- Movie Rating -

The Sessions (2012)

| December 27, 2012 | 0 Comments

The Sessions is a movie that deals with a subject that is so common in movies and yet uncomfortable to most American minds: sex.  Sex is commonplace in movies and yet is rarely ever taken with any degree of seriousness.  Whereas European movies deal with the subject frankly and honestly, American films turn sex into something filthy or as a comic punchline.  The Sessions deals with the subject with maturity, openness and even a measure of grace.  That this material is handled so well in a comedy is nothing short of a miracle.

The movie tells the true story of Mark O’Brien (John Hawkes), a 38 year-old poet whose muscles were rendered immobile by polio when he was a kid.  in 1990 he wrote and article called “On Seeing a Sex Surrogate” and this movie tells the story the he wrote.  Mark has spent his life either in an iron lung or with a portable oxygen machine.  The first time we hear him speak, we understand right away that he asks for no sympathy.  He is not a wounded saint who wants to ennoble the world; he’s just a guy in a predicament.

Something in Mark’s mind makes him believe that his condition doesn’t leave him long to live.  His last wish before he dies seems complicated, but doesn’t seem unreasonable.  He wants to lose his virginity and he enlists his straight-thinking caregiver Vera (Moon Bloodgood) for help.  It is suggested that he get help from a sex therapist, who agrees to act as a sex surrogate.  The gift from the sky is an attractive blond named Cheryl (Helen Hunt) who agrees to meet with him, yet lays out a series of ground rules.   She will meet with him for six sessions and no more.  She explains plainly that she is a sex therapist, not a prostitute.  She will help him understand his body and to explore sex even though he cannot move.  Mark has feeling in his body, you see, but can’t move his muscles.

This is a complicated set-up given both Mark’s immobility and the fact the he is a devout Catholic.  He goes to confession with his priest Father Brendan (William H. Macy) who is conflicted himself.  Brendan cannot give his blessing to what is essentially fornication because any sex outside of the institution of marriage is a mortal sin.  This could have played for bad laughs, but Mark is serious about his faith and is asking the priest for spiritual guidance.  After a time, the good Father smiles and blesses Marks request with a wonderfully tender blessing: “I know in my heart that God will give you a free pass on this one. Go for it.”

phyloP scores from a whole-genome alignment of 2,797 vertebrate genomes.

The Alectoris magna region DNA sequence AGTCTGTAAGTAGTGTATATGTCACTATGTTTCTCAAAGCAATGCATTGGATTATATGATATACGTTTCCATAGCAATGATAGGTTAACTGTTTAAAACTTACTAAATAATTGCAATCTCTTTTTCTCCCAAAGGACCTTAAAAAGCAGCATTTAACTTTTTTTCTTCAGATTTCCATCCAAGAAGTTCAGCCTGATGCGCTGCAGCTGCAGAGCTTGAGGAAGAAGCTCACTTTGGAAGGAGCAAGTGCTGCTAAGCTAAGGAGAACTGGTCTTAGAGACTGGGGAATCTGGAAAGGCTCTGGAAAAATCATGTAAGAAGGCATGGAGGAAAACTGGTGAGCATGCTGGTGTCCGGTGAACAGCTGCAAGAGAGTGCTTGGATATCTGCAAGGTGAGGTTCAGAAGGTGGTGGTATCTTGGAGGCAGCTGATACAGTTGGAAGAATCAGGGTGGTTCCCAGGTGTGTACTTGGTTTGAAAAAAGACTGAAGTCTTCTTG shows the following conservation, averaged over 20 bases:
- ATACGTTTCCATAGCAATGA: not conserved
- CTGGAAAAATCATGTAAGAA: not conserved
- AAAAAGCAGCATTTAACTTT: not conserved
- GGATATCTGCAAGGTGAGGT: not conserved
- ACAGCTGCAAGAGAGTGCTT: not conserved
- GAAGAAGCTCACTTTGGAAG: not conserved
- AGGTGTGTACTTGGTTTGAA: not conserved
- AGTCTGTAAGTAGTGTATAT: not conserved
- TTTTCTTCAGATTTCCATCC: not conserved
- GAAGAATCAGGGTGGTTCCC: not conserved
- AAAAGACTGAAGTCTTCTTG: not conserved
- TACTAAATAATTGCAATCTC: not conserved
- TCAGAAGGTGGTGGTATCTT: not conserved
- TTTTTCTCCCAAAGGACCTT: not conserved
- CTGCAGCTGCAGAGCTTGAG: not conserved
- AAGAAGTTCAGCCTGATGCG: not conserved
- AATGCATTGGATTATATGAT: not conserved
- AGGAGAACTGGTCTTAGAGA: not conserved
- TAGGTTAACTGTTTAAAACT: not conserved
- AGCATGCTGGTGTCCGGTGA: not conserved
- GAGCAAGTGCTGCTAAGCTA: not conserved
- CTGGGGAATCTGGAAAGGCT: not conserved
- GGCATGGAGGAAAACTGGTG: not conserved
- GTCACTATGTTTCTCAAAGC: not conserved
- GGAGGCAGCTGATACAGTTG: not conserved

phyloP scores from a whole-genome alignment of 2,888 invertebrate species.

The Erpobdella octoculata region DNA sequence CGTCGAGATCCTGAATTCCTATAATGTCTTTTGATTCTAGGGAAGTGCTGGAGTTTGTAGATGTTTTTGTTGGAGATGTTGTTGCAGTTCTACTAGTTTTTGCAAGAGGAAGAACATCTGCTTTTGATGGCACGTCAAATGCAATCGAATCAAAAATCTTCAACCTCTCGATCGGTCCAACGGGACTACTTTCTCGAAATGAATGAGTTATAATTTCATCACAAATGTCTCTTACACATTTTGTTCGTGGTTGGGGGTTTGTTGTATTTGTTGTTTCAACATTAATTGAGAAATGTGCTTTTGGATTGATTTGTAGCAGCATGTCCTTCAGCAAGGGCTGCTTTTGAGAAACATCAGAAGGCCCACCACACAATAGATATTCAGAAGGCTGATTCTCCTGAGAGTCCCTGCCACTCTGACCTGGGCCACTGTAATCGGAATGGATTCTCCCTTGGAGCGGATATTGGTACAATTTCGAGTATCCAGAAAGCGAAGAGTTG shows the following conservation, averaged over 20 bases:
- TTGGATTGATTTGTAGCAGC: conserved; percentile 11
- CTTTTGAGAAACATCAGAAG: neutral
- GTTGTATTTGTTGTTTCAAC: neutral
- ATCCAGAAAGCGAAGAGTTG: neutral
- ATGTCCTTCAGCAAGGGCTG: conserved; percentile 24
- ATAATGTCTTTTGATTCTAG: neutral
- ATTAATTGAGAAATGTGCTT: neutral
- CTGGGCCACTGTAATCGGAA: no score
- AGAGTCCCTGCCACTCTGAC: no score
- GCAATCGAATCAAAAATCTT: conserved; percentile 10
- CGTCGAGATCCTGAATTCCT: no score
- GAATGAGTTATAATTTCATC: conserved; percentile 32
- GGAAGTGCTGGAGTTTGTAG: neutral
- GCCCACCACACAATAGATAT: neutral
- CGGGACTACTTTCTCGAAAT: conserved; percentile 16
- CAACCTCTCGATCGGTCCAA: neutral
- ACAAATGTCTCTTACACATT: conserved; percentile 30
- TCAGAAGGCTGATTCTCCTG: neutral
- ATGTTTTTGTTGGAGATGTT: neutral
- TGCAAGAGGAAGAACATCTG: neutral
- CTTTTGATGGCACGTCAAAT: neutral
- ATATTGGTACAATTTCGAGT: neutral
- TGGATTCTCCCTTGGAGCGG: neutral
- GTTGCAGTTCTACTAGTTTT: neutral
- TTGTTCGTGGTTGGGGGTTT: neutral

Mark meets with Cheryl for several sessions and indeed they do have sex.  Director Ben Lewis, who also wrote the screenplay, handles the sex scenes with frankness and tenderness.  We do, indeed, see Helen Hunt naked several times but the movie never veers into the trashy or disgusting territory.  This is a movie about a man discovering sex, not about the act itself. If the sex scenes make us uncomfortable then that only proves that it is veering into realistic territory, the best sex scenes are about the people and not the act.

The two performances by John Hawkes and Helen Hunt walk a very fine tightrope, giving us two people who take sex seriously and treat it with maturity.  John Hawkes, who plays Mark, is a good actor who has been around for a few years but hasn’t found general recognition.  He was nominated for an Oscar three years ago for Winter’s Bone and last year gave a chilling performance as a cult leader in Martha Marcy May Marlene and can be seen right now in a small role as a wheeler-dealer in Lincoln.  He handles this difficult role with a lot of skill and tact.  Not only is he required to play a man who cannot move, but he infuses him with a lot of personality, spirituality and humor.  A lesser actor would have played the role for pity, but Hawkes finds a way to play this unusual role and make us feel that he is just a regular guy.  This is a great performance that should get him an Oscar nomination.  He is matched by Helen Hunt, who plays Cheryl as a complete professional.  She is intelligent and takes her job very seriously.  Yes, there is a hint of romance between the two but the movie doesn’t go where we expect.

The Sessions is the kind of movie that you don’t think that you want to see until you’ve seen it.  Then you’re glad you took the time.  The description turns some people off, but if you see it, you won’t be disappointed.  Here is a movie that treats sex with tact and seriousness but doesn’t shy away from a tender kind of comedy that isn’t laughing at the characters but lets the humor flow from them as people.

About the Author:

Jerry Roberts is a film critic and operator of two websites, Armchair Cinema and Armchair Oscars.